CARRBORO – At a meeting earlier this month, the Board had harsh words for the increase in towing efforts at Carr Mill Mall. On Tuesday night, representatives from the Mall gave their side of the story.
Here’s Nick Robinson, an attorney for Carr Mill Mall.
“The town needs to acknowledge that Carrboro does not actually have a towing problem, and that Carr Mill Mall is not the problem,” says Robinson. “It’s now time to acknowledge the real problem and call it what it is: Carrboro’s municipal parking shortage. The town, through its ordinances, policies and permits, has created a parking shortage of its own making.”
The issue was not originally on the June 11 agenda, but was brought up when a representative from Southern Rail had some scathing words for the management of Carr Mill Mall—which the board agreed with.
Cindy McMahan, the owner of Elmo’s Diner, also signed up to speak at Tuesday night’s public hearing. McMahan has owned Elmo’s Diner and operated in Carr Mill Mall for nearly 22 years, and says listening to a replay of the June 11 meeting left her feeling disheartened.
“My business has probably generated $35 million for the Town of Carrboro and I feel forgotten,” says McMahan. “It hurts my feelings, for my staff, for my customers and for the other tenants in the mall. I’m not afraid to work hard, but it’s just not fair how you are treating Carr Mill Mall.”
McMahan added that just hours before the meeting, she encountered visitors who illegally parked in the Carr Mill Mall parking lot. Although she verbally warned them they could be towed and fined, she says they still elected to leave their car in the lot while eating at a restaurant across the street.
The Board had mixed feelings about the words from Robinson and McMahan. Alderman Jacquelyn Gist says she feels the town owes some loyalty to local businesses such as Elmo’s.
“We have a Carrboro business that helped build Carrboro whose being negatively impacted by the lack of parking, and that’s not fair,” says Gist. “I think there is right and wrong on both sides. I’d be really happy if the signage was good and people could read it, but we also need to protect existing businesses as new ones come in.”
But Carrboro Mayor Mark Chilton took issue with some of the words spoken against the Aldermen, especially from the mall’s attorney.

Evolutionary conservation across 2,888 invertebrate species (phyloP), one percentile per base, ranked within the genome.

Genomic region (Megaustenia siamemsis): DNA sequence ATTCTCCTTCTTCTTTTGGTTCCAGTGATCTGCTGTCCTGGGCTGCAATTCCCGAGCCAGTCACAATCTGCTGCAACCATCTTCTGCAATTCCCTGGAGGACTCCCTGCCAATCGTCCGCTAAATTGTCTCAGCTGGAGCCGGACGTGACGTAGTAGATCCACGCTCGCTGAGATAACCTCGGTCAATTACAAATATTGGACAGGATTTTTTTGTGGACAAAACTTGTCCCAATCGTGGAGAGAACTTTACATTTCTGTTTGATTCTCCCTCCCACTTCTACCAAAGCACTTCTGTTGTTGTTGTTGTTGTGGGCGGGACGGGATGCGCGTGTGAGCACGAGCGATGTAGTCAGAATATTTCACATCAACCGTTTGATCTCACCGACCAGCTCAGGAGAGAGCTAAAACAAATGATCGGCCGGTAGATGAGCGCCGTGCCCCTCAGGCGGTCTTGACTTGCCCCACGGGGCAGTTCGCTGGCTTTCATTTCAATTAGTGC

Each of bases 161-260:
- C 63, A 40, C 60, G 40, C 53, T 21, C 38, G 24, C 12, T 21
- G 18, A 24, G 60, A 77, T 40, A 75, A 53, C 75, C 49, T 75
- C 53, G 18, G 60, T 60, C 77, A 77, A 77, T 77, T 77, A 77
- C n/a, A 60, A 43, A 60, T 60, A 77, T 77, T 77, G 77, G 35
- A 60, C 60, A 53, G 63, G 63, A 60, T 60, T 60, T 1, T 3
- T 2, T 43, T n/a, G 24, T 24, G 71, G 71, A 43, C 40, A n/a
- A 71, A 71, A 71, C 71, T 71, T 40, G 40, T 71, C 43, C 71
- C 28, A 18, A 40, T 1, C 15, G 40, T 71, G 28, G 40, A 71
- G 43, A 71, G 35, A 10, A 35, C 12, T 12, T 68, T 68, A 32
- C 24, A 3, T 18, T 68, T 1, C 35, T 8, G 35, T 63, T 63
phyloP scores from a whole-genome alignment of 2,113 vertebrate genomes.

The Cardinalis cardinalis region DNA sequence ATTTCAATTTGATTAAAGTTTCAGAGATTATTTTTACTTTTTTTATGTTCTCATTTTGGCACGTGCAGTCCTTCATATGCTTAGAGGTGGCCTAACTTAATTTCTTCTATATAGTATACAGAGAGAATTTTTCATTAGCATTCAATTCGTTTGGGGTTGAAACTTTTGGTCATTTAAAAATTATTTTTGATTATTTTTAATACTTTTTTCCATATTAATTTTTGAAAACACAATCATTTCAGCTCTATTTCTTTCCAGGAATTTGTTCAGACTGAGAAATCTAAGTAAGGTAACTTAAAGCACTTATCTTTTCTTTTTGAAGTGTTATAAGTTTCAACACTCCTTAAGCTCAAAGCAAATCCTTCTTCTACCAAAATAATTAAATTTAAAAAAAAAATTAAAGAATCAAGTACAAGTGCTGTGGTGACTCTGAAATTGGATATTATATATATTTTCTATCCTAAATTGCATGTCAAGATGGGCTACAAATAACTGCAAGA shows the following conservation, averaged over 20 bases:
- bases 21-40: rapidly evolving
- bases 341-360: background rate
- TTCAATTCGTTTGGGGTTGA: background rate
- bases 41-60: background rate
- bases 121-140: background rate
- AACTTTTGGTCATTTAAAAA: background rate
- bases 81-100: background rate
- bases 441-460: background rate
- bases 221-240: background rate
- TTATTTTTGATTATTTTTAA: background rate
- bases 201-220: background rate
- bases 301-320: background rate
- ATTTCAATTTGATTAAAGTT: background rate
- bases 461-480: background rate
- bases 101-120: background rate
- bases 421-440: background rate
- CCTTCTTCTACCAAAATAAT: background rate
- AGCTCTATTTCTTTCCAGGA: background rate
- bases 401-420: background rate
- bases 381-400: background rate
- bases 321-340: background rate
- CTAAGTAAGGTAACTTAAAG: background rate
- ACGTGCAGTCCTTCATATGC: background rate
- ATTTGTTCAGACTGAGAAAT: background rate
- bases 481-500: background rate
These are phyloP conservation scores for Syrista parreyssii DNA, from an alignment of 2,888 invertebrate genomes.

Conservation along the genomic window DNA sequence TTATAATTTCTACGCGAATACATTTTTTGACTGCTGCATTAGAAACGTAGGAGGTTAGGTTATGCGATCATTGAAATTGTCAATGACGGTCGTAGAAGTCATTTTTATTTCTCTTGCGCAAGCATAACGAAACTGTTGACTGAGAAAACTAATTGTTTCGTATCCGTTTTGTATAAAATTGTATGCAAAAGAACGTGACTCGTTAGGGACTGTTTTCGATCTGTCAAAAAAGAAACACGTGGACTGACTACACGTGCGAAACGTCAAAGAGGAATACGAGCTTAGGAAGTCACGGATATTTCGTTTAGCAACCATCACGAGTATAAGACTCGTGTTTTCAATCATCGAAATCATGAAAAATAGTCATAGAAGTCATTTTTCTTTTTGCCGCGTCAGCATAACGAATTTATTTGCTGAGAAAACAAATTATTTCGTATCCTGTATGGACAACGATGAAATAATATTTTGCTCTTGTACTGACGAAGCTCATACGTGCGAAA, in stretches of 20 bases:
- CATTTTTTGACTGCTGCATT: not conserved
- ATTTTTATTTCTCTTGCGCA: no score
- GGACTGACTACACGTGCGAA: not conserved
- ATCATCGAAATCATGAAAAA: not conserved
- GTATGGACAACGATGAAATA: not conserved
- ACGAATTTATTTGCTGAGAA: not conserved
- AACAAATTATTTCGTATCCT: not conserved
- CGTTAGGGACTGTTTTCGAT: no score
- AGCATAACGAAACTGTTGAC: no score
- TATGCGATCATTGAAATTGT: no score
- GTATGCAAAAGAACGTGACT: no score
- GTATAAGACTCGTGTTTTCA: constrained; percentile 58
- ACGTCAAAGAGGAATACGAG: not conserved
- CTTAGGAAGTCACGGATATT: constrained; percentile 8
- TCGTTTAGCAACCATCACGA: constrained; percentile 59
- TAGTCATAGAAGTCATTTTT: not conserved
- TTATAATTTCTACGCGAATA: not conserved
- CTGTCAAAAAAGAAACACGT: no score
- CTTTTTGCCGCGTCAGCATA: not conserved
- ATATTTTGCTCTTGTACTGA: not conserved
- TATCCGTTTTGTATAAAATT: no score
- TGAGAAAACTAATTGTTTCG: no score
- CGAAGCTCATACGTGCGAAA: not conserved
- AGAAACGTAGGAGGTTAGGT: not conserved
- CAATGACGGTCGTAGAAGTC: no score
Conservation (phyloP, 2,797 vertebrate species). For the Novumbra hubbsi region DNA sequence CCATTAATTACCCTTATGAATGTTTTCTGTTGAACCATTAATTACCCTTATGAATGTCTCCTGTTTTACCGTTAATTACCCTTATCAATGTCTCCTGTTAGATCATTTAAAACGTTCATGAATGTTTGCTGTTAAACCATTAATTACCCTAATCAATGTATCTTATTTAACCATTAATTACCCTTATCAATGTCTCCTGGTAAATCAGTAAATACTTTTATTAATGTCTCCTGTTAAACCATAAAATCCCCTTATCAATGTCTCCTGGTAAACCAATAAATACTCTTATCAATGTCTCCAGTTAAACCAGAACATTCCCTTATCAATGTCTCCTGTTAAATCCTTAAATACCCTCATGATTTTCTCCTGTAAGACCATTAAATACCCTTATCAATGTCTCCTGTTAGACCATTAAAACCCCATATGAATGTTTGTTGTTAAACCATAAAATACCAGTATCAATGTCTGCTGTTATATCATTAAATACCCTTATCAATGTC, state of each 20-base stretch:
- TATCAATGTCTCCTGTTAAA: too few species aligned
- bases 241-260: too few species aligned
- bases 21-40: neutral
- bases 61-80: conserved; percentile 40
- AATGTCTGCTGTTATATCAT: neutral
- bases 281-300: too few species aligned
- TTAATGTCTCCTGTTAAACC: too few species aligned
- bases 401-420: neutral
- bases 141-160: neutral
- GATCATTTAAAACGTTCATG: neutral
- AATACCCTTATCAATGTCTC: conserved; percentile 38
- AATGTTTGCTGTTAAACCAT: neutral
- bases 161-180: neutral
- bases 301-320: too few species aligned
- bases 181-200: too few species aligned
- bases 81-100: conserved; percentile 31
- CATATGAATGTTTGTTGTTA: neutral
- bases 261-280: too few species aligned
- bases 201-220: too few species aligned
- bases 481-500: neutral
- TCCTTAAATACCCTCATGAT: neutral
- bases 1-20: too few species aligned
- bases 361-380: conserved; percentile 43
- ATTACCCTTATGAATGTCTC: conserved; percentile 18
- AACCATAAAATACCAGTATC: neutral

“I feel like the letter that we received shortly after our June 11 meeting, I guess it just feels a bit disingenuous to say for me to hear a bunch of complains about what happened at the June 11 meeting or what happened at previous meetings before that, and then be told that those things are water under a bridge,” says Chilton. “If they were water under a bridge, you wouldn’t be up here complaining about them.”
Chilton specifically mentioned the new garage at 300 East Main and the purchase of the lot at 203 S Greensboro St of examples of the town’s recent actions to help alleviate the issue.
It wasn’t just store owners and legal advisers who spoke against the recent towing stipulations. Barnes Towing, Talbert’s Towing and T Roy Towing all agreed to speak with town staff regarding their issues with the ordinance in its current state.
Although enforcement has recently increased at Carr Mill Mall, the town’s updated towing ordinance has been in place since 2011. The ordinance is very similar to Chapel Hill’s— it requires companies to accept credit and debit cards, places limits on the corresponding fine to $100, and mandates proper signage at all lots.
Tuesday’s meeting was the last official Board of Aldermen meeting before the Board’s summer recess. The Aldermen are scheduled to hold their annual retreat this Sunday afternoon, after which they will further discuss the possibly of allowing residential space in the 300 East Main Street property. Stay tuned to WCHL and chapelboro.com for the latest developments.